Grant me one brief digression for a moment. Speaking of BUFFERS, there’s a glaring inconsistency in the two explain plans above. The second (random) query shows 123,528 shared hits and 378,035 shared reads. That adds up to 501,563 buffer accesses and this makes perfect sense for 500,000 rows.

But the first (ordered) query shows only 5,537 buffers in total. At first, I was a little surprised to see “shared hit” was not incremented when buffers were re-visited for multiple rows. Given PostgreSQL’s recursive node-based executor implementation, I wasn’t sure how easy it would be to code optimizations that span multiple nodes of a plan – but the obvious explanation seemed to be a PostgreSQL optimization when doing an index range scan and accessing same block repeatedly for multiple tuples.

I did a little searching and found that this is exactly the case. It’s an optimization that applies to “heap” type relations when they are accessed through an index. More specifically, the heapam_index_getch_tuple() function uses the ReleaseAndReadBuffer() call to switch buffers. That call has the optimization to check if the block being requested is the same one being released, and saves considerable work by short-circuiting much code that normally needs to be called. This is part of the “why” behind Ryan Lambert’s observation (which I also corroborated) that even for fully cached queries accessing the same number of blocks, sequential access patterns are faster – using less CPU – than random access patterns.

Comparing with Equal Number of Blocks

So we expect a little less time on CPU for sequential access patterns, but of course my test here is designed to spend most of the time in I/O. So in the interest of research, let’s reduce the number of rows in the second query so that it accesses roughly the same number of blocks as the first one. I’m curious what we’ll see.

Note that when I reduced the number of rows to 5400, PostgreSQL switched to a bitmap heap scan. In the interest of a more apples-to-apples comparison, I’m going to disable bitmap scans so that PostgreSQL stays with the index range scan.

pg-14.4 rw root@db1=# set enable_bitmapscan=off;

pg-14.4 rw root@db1=# explain (analyze,verbose,buffers,settings) select count(mydata) from test where mynumber2   Index Scan using test_mynumber2 on public.test  (cost=0.57..22687.46 rows=5652 width=18) (actual time=0.446..2196.772 rows=5479 loops=1)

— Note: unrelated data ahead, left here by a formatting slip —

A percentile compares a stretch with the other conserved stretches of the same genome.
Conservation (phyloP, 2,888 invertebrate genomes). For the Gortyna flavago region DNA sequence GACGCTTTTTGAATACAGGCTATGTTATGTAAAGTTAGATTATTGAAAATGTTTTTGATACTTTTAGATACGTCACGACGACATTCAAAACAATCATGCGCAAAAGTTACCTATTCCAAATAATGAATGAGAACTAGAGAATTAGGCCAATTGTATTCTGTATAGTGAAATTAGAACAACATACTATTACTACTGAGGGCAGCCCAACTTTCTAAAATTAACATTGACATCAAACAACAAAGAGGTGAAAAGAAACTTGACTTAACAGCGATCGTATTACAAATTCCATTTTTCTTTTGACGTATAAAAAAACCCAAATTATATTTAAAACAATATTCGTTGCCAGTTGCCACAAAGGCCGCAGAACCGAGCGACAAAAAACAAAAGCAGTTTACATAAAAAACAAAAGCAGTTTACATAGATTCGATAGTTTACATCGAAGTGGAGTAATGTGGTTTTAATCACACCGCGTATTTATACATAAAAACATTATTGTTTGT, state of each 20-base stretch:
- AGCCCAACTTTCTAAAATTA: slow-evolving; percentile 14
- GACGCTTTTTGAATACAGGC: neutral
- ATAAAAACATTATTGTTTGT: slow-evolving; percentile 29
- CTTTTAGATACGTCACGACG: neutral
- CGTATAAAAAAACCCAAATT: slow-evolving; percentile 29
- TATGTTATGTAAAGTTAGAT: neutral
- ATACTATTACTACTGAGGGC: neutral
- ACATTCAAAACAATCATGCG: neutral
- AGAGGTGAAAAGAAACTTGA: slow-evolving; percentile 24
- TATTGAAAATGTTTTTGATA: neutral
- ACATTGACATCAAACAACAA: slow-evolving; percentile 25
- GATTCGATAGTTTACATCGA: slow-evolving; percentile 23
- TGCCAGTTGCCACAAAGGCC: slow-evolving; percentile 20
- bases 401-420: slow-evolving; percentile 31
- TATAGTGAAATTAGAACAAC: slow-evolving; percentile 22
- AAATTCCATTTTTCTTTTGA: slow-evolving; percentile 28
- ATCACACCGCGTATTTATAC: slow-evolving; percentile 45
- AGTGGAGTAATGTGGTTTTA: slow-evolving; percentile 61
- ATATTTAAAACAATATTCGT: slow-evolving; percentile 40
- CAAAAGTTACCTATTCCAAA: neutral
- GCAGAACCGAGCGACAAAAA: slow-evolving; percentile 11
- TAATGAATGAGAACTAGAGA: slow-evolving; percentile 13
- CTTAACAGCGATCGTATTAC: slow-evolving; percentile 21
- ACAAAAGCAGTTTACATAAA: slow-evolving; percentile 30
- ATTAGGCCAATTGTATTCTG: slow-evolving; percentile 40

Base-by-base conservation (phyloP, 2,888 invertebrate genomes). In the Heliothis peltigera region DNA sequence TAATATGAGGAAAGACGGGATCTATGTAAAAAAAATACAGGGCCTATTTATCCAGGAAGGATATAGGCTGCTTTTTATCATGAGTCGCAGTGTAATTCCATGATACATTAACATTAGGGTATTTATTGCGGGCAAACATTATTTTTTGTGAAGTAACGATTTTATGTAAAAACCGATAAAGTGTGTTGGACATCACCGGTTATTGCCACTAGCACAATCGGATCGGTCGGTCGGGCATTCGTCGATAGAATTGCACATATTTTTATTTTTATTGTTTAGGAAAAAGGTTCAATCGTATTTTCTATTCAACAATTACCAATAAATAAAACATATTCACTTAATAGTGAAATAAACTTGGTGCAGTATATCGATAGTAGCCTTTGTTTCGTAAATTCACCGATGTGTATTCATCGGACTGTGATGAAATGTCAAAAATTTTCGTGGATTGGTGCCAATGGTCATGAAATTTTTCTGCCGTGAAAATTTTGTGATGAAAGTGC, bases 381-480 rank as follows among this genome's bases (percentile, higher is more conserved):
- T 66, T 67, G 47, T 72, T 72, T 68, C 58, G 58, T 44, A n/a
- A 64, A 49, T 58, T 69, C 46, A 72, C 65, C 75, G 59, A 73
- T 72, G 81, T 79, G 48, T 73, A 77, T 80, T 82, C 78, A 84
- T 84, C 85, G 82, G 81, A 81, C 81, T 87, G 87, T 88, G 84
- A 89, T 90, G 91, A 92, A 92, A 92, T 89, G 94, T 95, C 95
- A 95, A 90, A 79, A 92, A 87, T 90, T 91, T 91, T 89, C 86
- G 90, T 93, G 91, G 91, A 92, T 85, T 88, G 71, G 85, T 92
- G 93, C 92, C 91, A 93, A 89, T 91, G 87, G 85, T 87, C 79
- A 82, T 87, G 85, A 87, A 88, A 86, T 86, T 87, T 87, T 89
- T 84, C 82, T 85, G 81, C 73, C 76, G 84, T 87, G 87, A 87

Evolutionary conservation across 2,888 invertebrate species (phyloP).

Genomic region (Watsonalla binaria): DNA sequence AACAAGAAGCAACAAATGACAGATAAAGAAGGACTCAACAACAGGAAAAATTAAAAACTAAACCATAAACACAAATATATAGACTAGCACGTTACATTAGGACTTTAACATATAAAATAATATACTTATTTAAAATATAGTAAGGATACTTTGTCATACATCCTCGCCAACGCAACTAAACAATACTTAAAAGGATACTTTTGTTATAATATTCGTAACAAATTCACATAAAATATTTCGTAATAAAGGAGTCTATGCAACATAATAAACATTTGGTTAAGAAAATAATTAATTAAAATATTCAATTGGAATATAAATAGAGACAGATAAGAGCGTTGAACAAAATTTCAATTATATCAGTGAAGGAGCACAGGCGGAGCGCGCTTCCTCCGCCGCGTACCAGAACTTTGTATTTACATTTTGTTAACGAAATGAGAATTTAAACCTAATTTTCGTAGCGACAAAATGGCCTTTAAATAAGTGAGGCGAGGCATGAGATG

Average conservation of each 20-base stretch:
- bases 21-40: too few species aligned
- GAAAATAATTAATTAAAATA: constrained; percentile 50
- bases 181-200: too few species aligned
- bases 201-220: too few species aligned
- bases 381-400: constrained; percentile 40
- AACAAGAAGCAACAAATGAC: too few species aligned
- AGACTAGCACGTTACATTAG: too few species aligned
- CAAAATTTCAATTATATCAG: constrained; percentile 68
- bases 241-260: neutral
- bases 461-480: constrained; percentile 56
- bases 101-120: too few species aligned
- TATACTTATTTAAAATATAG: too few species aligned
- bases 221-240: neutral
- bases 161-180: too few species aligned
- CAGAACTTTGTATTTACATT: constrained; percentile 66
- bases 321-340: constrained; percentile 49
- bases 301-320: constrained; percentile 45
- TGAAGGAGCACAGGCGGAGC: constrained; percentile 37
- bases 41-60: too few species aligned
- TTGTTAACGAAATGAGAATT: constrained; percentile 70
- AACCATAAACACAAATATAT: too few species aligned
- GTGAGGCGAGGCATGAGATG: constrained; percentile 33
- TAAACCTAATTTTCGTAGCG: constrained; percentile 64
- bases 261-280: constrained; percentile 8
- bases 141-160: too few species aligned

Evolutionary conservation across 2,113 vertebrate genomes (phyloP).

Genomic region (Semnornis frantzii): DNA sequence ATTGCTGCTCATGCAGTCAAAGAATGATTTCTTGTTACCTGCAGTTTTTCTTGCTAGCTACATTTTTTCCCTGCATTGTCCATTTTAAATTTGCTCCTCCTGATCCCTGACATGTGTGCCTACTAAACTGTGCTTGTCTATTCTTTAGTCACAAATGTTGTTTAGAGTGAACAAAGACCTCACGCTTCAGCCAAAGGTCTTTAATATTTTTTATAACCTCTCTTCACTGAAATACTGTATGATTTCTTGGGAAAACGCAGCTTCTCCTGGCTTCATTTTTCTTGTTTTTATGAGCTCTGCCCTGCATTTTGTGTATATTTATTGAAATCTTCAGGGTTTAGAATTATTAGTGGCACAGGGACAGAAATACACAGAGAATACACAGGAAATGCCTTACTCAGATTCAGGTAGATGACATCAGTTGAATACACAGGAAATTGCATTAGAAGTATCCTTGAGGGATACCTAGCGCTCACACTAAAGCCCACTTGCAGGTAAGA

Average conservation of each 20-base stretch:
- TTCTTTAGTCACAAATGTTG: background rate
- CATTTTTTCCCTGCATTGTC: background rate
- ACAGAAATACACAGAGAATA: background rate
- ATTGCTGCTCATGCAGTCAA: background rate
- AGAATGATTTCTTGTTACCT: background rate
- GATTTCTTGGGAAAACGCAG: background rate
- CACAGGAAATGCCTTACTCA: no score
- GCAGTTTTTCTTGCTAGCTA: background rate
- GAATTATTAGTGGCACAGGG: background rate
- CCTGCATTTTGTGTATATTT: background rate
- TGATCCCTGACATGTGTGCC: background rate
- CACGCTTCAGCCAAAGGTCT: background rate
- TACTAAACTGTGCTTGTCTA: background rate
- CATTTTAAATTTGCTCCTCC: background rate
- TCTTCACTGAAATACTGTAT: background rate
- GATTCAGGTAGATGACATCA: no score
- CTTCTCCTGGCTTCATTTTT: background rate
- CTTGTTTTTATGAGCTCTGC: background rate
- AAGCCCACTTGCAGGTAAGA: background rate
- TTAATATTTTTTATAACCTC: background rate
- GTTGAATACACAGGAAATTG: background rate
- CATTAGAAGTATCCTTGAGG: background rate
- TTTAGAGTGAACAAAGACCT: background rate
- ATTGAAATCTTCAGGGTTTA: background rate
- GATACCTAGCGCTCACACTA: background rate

Output: mydata, mynumber1, mynumber2
         Index Cond: (test.mynumber2 

Now that is interesting!

The getrusage() CPU numbers are very close, and the operating system (512 byte) block count is pretty close to the database block read count of 5477. But look at the time! We’re reading 5,477 blocks in 2,185 ms which means the average latency of a PostgreSQL read request is 0.4 ms.

Now let me be honest. I find 0.4 ms read latency from a GP2 volume to be a completely reasonable number. On the other hand, our first (sequential) query reported a PostgreSQL read request latency of 0.0148 ms. I don’t believe that for a second. POSTRESQL I’M CALLING YOUR BLUFF, YOU LIAR.

How do I call the bluff? Easy, just take a quick look at iostat output while we run the query on my otherwise idle test system.

First, lets get the numbers for the random access pattern to make sure they check out.

pg-14.4 rw root@db1=# explain (analyze,verbose,buffers,settings) select count(mydata) from test where mynumber2 

That was the second (random) query. The iostat numbers are per-second, so multiplying by 4 (seconds) I see that iostat reports a total of 5535 I/O requests with await of 0.34 ms. Above, PostgreSQL claimed 5,477 database blocks at 0.4 ms. Survey says… PostgreSQL is telling the truth!

pg-14.4 rw root@db1=# explain (analyze,verbose,buffers,settings) select count(mydata) from test where mynumber1 

Now this was the first (sequential) query. The iostat numbers show await of 0.80 ms. Above, PostgreSQL claimed 0.0148 ms – which as I said was clearly unrealistic.

There you have it, PostgreSQL clearly LIED to us!

But there’s something interesting here. Multiplying by 4, why only 419 I/O requests? The total rkB for all 4 seconds would be 45376 (11344 times 4) which translates to 5672 database blocks at 8k each (45376 divided by 8), so that seems right – but the number of I/O requests is strangely small.

What’s going on here?

In fact, Frits Hoogland nailed it on the head when I first posted this performance puzzle on Twitter:

Linux Readahead

Of course, PostgreSQL isn’t actually lying. It is telling the truth from its perspective, but PostgreSQL reads are not the same thing as physical device reads. There is an operating system in the middle – Linux – which does an awful lot more than many people realize. Linux maintains its own “page” cache and applies its own optimizations to reads and writes in the I/O path. (I made a simple sketch of this architecture for the 2019 article about PostgreSQL invalid pages.) One of those optimizations is called readahead.